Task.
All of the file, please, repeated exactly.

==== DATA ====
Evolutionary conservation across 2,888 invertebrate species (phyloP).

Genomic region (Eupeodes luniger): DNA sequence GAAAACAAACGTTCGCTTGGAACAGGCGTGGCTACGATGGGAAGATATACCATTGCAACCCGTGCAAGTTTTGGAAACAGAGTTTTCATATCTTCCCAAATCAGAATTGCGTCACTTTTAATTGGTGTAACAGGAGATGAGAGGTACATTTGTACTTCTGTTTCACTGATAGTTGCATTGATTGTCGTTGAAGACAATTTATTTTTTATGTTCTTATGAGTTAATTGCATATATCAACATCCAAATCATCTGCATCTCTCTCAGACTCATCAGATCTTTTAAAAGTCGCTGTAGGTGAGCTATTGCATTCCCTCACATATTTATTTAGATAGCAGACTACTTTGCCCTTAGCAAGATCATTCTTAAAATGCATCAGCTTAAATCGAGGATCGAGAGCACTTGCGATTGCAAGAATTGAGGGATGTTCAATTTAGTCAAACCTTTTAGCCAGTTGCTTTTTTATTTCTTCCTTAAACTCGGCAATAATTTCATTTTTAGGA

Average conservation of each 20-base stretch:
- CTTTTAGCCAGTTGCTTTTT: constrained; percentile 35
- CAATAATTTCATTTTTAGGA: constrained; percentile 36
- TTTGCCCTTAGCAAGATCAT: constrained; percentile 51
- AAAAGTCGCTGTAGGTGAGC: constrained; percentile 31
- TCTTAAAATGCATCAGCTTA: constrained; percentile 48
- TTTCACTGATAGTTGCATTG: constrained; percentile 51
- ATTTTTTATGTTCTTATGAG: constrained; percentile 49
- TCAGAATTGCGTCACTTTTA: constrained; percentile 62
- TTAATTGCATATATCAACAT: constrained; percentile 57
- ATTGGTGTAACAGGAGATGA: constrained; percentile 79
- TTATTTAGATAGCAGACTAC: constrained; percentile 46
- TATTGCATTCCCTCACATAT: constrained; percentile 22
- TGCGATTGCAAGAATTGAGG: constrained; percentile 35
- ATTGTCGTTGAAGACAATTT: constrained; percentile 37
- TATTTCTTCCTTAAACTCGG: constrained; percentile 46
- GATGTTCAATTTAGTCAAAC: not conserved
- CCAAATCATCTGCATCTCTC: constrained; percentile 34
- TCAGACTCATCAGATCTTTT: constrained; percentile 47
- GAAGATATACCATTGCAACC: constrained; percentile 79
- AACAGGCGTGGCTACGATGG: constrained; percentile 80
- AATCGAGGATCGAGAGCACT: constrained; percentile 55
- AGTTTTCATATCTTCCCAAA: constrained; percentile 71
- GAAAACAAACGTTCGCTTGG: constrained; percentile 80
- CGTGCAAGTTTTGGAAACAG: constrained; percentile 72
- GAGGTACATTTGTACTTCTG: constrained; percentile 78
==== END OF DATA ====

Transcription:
Evolutionary conservation across 2,888 invertebrate species (phyloP).

Genomic region (Eupeodes luniger): DNA sequence GAAAACAAACGTTCGCTTGGAACAGGCGTGGCTACGATGGGAAGATATACCATTGCAACCCGTGCAAGTTTTGGAAACAGAGTTTTCATATCTTCCCAAATCAGAATTGCGTCACTTTTAATTGGTGTAACAGGAGATGAGAGGTACATTTGTACTTCTGTTTCACTGATAGTTGCATTGATTGTCGTTGAAGACAATTTATTTTTTATGTTCTTATGAGTTAATTGCATATATCAACATCCAAATCATCTGCATCTCTCTCAGACTCATCAGATCTTTTAAAAGTCGCTGTAGGTGAGCTATTGCATTCCCTCACATATTTATTTAGATAGCAGACTACTTTGCCCTTAGCAAGATCATTCTTAAAATGCATCAGCTTAAATCGAGGATCGAGAGCACTTGCGATTGCAAGAATTGAGGGATGTTCAATTTAGTCAAACCTTTTAGCCAGTTGCTTTTTTATTTCTTCCTTAAACTCGGCAATAATTTCATTTTTAGGA

Average conservation of each 20-base stretch:
- CTTTTAGCCAGTTGCTTTTT: constrained; percentile 35
- CAATAATTTCATTTTTAGGA: constrained; percentile 36
- TTTGCCCTTAGCAAGATCAT: constrained; percentile 51
- AAAAGTCGCTGTAGGTGAGC: constrained; percentile 31
- TCTTAAAATGCATCAGCTTA: constrained; percentile 48
- TTTCACTGATAGTTGCATTG: constrained; percentile 51
- ATTTTTTATGTTCTTATGAG: constrained; percentile 49
- TCAGAATTGCGTCACTTTTA: constrained; percentile 62
- TTAATTGCATATATCAACAT: constrained; percentile 57
- ATTGGTGTAACAGGAGATGA: constrained; percentile 79
- TTATTTAGATAGCAGACTAC: constrained; percentile 46
- TATTGCATTCCCTCACATAT: constrained; percentile 22
- TGCGATTGCAAGAATTGAGG: constrained; percentile 35
- ATTGTCGTTGAAGACAATTT: constrained; percentile 37
- TATTTCTTCCTTAAACTCGG: constrained; percentile 46
- GATGTTCAATTTAGTCAAAC: not conserved
- CCAAATCATCTGCATCTCTC: constrained; percentile 34
- TCAGACTCATCAGATCTTTT: constrained; percentile 47
- GAAGATATACCATTGCAACC: constrained; percentile 79
- AACAGGCGTGGCTACGATGG: constrained; percentile 80
- AATCGAGGATCGAGAGCACT: constrained; percentile 55
- AGTTTTCATATCTTCCCAAA: constrained; percentile 71
- GAAAACAAACGTTCGCTTGG: constrained; percentile 80
- CGTGCAAGTTTTGGAAACAG: constrained; percentile 72
- GAGGTACATTTGTACTTCTG: constrained; percentile 78